Amnesty International calls on Kenya’s Parliament to ensure that the draft Constitution of Kenya upholds respect for, the protection and fulfilment of all human rights. The draft Constitution should retain social and economic rights as enforceable rights. In addition, the organization also calls on Parliament to remove the provision stipulating that the right to life begins at conception and if the article on abortion access is retained, provide for abortion for rape victims…

…If the Constitution explicitly limits women’s access to abortion services, it must, at least ensure women’s access to safe and timely abortion services in cases of risk to the life or health of the woman or pregnancy resulting from rape or incest. Such an exemption is required by international law and is required by the Protocol to the African Charter on Human and People’s Rights on the Rights of Women in Africa, which Kenya signed in 2003. In view of the high number of maternal deaths resulting from abortion complications, the State should protect women’s right to life by ensuring meaningful access to sexual and reproductive health services including information and contraception and commit to address sexual violence and coercion…”

Read the full article, Kenya: New Constitution Must Ensure Rights for All.

Uganda: A Call for an Independent Maternal Health Ministry

“An independent ministry should be set up to handle maternal health, the deputy Speaker of Parliament, Rebecca Kadaga, has said.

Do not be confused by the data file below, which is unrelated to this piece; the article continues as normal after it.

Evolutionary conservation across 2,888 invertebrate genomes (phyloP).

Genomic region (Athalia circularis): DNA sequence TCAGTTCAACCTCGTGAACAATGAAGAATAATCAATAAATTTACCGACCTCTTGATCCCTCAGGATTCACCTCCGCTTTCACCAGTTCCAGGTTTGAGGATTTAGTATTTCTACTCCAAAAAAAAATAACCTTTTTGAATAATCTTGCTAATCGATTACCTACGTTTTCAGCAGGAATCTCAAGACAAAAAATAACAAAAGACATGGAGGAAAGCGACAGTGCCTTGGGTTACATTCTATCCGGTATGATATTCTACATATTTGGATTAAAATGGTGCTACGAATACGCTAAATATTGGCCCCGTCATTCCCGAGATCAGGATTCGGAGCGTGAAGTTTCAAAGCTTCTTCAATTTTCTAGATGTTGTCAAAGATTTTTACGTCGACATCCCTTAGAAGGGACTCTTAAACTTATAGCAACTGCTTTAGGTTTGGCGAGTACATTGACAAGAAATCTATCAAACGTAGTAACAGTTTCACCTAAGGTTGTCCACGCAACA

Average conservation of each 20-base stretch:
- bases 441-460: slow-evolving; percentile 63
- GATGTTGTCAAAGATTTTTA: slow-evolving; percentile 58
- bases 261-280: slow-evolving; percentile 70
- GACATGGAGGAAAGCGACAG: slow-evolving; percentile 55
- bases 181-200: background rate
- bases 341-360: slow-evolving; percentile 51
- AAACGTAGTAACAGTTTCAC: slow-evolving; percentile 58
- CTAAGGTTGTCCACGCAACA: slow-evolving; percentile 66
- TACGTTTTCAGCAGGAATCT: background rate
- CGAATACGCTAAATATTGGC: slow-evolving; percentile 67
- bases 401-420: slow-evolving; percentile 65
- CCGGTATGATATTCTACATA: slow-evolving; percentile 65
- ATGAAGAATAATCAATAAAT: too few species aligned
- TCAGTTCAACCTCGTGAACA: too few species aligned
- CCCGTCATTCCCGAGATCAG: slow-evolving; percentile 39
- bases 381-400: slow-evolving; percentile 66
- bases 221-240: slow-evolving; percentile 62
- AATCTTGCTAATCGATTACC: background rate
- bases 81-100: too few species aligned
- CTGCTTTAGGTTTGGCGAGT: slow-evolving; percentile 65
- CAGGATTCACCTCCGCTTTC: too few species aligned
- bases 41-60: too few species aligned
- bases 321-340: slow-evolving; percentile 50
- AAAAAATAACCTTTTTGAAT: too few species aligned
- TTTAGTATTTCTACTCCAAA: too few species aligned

‘Who is planning for women’s health in this country? Basic things like antibiotics, oxytocins (drugs that help manage bleeding) which cost sh300 and manual vacuum aspirators to remove retained products from the womb are not there,’ she told journalists at a briefing on the state of maternal health on Friday…”

Read the full story, Uganda: Kadaga Wants Independent Maternal Health Ministry.

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Elizabeth Payne, Editorial Board member of the Ottawa Citizen, outlines a plan/suggestion by Keith Martin, medical doctor and maternal health expert, for G8 countries to tackle maternal mortality in developing countries.

Ottawa Citizen

“…Martin says the federal government must articulate exactly what it is going to do when it comes to the G8 maternal health initiative and access to reproductive technology. ‘I hope they don’t take an ideological position.’

Harper will be ‘turning back the clock,’ Martin says, if the initiative does not include reproductive health: ‘I can’t think of another country that would take that position.’

But, he adds, the initiative is too crucial to be lost because of political debate. There is a way Canada can lead a ‘pragmatic, effective plan’ without having to directly support abortions or contraceptives.

Martin suggests each of the G8 countries could take on a different aspect of the campaign to reduce maternal and child mortality.

‘It would be a way for the conservative government to make sure what comes out of the G8 is a plan that is implemented rather than talked about,’ he said.

In order to reduce maternal mortality rates, he says, a G8 initiative should include training of primary care workers, access to medications, diagnostics, clean water, access to power, access to family planning and nutrition, particularly micro-nutrients…”

Read the full story, How to help women, and avoid abortion politics.